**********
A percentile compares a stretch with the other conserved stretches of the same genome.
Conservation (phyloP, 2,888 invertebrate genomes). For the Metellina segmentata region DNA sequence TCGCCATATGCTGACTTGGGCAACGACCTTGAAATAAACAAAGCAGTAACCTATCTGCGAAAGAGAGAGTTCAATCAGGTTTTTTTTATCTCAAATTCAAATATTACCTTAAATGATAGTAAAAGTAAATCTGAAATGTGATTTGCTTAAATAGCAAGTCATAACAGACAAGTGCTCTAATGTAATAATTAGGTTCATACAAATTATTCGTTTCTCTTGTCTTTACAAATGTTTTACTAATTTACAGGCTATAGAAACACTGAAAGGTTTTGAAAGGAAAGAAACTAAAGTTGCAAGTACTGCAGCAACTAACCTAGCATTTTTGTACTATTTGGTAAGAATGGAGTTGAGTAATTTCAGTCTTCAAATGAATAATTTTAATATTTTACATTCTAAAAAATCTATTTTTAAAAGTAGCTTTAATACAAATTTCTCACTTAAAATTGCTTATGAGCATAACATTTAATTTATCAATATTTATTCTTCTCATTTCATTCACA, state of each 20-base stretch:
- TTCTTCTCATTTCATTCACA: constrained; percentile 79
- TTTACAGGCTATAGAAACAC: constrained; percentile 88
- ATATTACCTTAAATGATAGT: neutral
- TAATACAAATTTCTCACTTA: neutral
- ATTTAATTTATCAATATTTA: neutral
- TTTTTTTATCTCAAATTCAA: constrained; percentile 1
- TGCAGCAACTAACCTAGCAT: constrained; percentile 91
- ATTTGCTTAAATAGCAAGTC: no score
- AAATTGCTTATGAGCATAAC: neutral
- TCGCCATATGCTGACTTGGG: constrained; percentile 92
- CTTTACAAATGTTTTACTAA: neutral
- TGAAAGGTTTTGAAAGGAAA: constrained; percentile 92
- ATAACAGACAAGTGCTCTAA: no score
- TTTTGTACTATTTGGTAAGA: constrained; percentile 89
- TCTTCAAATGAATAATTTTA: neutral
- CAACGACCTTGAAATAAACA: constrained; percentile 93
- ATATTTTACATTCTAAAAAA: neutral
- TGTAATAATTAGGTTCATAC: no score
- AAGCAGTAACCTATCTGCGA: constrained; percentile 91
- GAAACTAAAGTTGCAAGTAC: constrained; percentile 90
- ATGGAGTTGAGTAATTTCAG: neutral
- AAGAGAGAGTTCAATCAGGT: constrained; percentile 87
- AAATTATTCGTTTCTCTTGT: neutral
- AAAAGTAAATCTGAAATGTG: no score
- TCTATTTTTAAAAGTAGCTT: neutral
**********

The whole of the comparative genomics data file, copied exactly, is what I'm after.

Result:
A percentile compares a stretch with the other conserved stretches of the same genome.
Conservation (phyloP, 2,888 invertebrate genomes). For the Metellina segmentata region DNA sequence TCGCCATATGCTGACTTGGGCAACGACCTTGAAATAAACAAAGCAGTAACCTATCTGCGAAAGAGAGAGTTCAATCAGGTTTTTTTTATCTCAAATTCAAATATTACCTTAAATGATAGTAAAAGTAAATCTGAAATGTGATTTGCTTAAATAGCAAGTCATAACAGACAAGTGCTCTAATGTAATAATTAGGTTCATACAAATTATTCGTTTCTCTTGTCTTTACAAATGTTTTACTAATTTACAGGCTATAGAAACACTGAAAGGTTTTGAAAGGAAAGAAACTAAAGTTGCAAGTACTGCAGCAACTAACCTAGCATTTTTGTACTATTTGGTAAGAATGGAGTTGAGTAATTTCAGTCTTCAAATGAATAATTTTAATATTTTACATTCTAAAAAATCTATTTTTAAAAGTAGCTTTAATACAAATTTCTCACTTAAAATTGCTTATGAGCATAACATTTAATTTATCAATATTTATTCTTCTCATTTCATTCACA, state of each 20-base stretch:
- TTCTTCTCATTTCATTCACA: constrained; percentile 79
- TTTACAGGCTATAGAAACAC: constrained; percentile 88
- ATATTACCTTAAATGATAGT: neutral
- TAATACAAATTTCTCACTTA: neutral
- ATTTAATTTATCAATATTTA: neutral
- TTTTTTTATCTCAAATTCAA: constrained; percentile 1
- TGCAGCAACTAACCTAGCAT: constrained; percentile 91
- ATTTGCTTAAATAGCAAGTC: no score
- AAATTGCTTATGAGCATAAC: neutral
- TCGCCATATGCTGACTTGGG: constrained; percentile 92
- CTTTACAAATGTTTTACTAA: neutral
- TGAAAGGTTTTGAAAGGAAA: constrained; percentile 92
- ATAACAGACAAGTGCTCTAA: no score
- TTTTGTACTATTTGGTAAGA: constrained; percentile 89
- TCTTCAAATGAATAATTTTA: neutral
- CAACGACCTTGAAATAAACA: constrained; percentile 93
- ATATTTTACATTCTAAAAAA: neutral
- TGTAATAATTAGGTTCATAC: no score
- AAGCAGTAACCTATCTGCGA: constrained; percentile 91
- GAAACTAAAGTTGCAAGTAC: constrained; percentile 90
- ATGGAGTTGAGTAATTTCAG: neutral
- AAGAGAGAGTTCAATCAGGT: constrained; percentile 87
- AAATTATTCGTTTCTCTTGT: neutral
- AAAAGTAAATCTGAAATGTG: no score
- TCTATTTTTAAAAGTAGCTT: neutral